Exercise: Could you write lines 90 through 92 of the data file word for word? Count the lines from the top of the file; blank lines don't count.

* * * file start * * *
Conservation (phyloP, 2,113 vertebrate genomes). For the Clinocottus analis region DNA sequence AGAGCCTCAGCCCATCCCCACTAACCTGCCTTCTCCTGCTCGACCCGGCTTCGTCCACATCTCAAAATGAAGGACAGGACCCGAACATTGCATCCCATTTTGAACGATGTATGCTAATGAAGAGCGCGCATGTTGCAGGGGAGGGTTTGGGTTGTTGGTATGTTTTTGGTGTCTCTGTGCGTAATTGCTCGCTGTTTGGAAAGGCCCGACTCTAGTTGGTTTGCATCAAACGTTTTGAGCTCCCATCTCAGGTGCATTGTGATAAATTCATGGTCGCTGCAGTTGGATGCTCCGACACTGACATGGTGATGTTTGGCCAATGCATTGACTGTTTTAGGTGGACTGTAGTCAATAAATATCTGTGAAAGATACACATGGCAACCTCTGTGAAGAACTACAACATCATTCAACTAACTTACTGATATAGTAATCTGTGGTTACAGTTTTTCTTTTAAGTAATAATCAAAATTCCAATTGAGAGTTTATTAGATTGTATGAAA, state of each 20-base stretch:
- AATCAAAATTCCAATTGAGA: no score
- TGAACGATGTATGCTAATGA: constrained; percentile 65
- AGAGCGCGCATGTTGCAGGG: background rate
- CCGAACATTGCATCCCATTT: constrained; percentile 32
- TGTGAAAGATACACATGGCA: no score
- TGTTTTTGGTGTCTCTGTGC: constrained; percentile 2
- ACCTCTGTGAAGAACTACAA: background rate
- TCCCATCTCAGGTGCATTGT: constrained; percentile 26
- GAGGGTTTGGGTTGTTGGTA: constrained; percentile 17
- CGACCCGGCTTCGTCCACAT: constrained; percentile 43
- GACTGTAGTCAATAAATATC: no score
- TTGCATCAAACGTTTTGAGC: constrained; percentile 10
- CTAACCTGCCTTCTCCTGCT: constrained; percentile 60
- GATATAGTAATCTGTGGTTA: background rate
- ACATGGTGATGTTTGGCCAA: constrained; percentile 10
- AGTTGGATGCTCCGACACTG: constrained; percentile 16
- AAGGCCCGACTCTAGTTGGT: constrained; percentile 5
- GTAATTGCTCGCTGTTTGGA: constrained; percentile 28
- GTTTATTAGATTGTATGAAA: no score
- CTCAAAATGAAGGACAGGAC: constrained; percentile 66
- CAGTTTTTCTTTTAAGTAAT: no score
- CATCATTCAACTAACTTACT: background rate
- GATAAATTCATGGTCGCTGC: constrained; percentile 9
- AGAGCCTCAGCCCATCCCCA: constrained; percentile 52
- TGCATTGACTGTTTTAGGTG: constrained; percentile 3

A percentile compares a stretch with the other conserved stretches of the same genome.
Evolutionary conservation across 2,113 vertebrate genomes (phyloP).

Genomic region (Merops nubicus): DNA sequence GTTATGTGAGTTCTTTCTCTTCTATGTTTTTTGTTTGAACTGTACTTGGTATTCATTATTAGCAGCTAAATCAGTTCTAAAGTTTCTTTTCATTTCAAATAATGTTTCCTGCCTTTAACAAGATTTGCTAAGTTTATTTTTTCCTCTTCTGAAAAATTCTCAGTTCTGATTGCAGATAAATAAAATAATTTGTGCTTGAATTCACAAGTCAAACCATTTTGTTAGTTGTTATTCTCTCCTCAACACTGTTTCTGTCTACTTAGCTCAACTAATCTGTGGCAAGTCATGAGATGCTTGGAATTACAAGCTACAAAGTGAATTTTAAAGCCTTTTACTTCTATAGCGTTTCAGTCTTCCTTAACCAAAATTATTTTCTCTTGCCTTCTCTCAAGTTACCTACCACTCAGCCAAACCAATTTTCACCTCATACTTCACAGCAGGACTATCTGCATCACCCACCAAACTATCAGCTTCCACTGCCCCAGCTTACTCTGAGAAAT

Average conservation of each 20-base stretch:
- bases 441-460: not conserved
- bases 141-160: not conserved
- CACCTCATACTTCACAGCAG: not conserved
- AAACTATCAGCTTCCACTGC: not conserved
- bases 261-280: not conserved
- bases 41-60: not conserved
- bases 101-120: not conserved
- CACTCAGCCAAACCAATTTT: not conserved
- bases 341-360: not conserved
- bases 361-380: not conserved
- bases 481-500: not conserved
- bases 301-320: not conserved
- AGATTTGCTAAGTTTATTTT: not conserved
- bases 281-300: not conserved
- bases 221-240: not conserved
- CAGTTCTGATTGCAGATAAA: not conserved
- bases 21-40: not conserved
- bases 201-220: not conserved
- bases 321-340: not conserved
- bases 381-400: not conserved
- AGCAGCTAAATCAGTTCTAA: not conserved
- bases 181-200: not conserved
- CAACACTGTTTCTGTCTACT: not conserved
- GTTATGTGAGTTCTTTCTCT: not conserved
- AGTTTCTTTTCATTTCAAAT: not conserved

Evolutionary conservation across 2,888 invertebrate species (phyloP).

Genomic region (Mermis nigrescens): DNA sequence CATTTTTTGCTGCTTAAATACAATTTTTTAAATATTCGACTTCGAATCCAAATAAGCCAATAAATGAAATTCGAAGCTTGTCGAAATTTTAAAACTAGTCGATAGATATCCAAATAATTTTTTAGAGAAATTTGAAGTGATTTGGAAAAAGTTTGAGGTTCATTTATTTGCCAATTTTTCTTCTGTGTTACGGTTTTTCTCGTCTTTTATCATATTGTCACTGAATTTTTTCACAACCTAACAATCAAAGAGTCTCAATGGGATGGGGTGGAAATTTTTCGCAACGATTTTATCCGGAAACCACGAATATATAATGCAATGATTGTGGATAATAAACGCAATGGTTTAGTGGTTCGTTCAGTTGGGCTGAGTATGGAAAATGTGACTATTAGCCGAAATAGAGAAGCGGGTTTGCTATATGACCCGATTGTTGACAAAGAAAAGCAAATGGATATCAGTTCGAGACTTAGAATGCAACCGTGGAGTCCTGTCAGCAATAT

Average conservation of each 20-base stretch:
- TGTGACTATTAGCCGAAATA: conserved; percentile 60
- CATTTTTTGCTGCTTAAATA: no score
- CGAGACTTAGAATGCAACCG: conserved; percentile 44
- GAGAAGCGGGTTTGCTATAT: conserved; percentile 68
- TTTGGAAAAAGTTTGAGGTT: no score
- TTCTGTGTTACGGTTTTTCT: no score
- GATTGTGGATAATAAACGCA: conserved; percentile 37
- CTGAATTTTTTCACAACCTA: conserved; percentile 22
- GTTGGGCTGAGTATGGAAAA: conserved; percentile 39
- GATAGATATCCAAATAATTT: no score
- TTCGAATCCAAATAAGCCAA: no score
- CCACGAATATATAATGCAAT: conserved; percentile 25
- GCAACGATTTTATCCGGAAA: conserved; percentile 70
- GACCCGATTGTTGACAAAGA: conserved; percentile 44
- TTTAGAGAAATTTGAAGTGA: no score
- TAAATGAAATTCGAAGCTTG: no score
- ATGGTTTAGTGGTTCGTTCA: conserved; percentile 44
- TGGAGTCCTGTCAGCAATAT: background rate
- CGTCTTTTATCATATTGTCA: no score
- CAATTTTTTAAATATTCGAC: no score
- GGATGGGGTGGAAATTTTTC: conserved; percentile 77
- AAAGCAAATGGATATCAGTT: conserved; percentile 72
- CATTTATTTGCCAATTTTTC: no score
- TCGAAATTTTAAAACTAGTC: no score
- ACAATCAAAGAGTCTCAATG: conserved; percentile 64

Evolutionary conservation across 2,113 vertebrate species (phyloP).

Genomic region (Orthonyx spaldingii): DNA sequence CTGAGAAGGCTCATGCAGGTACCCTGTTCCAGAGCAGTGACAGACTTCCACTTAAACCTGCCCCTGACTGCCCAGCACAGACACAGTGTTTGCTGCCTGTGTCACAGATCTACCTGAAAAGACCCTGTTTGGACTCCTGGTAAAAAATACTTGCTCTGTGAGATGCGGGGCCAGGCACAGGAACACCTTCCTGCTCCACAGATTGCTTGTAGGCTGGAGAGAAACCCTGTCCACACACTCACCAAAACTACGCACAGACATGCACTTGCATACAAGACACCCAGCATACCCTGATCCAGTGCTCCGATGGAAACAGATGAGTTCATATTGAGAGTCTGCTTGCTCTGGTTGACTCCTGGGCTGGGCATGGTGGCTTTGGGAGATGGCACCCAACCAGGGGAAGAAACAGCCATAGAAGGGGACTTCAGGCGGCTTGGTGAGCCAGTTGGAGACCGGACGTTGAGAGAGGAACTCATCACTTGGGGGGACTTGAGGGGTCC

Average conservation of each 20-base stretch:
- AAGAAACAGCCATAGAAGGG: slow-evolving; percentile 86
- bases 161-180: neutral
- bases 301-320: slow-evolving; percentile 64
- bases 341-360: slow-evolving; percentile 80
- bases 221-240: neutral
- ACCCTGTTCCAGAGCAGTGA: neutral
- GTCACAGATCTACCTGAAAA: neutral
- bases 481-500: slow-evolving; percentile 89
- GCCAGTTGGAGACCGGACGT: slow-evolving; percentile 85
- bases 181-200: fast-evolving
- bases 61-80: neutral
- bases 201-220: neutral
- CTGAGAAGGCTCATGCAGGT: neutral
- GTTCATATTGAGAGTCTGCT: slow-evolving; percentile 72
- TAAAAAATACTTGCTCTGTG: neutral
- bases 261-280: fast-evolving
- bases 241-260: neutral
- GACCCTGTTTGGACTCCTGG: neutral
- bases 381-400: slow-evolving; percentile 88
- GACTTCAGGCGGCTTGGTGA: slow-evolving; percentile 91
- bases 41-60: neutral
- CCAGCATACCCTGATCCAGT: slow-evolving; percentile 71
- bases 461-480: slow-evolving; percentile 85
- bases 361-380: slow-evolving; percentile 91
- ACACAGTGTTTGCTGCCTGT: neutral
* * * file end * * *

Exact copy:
- bases 341-360: slow-evolving; percentile 80
- bases 221-240: neutral
- ACCCTGTTCCAGAGCAGTGA: neutral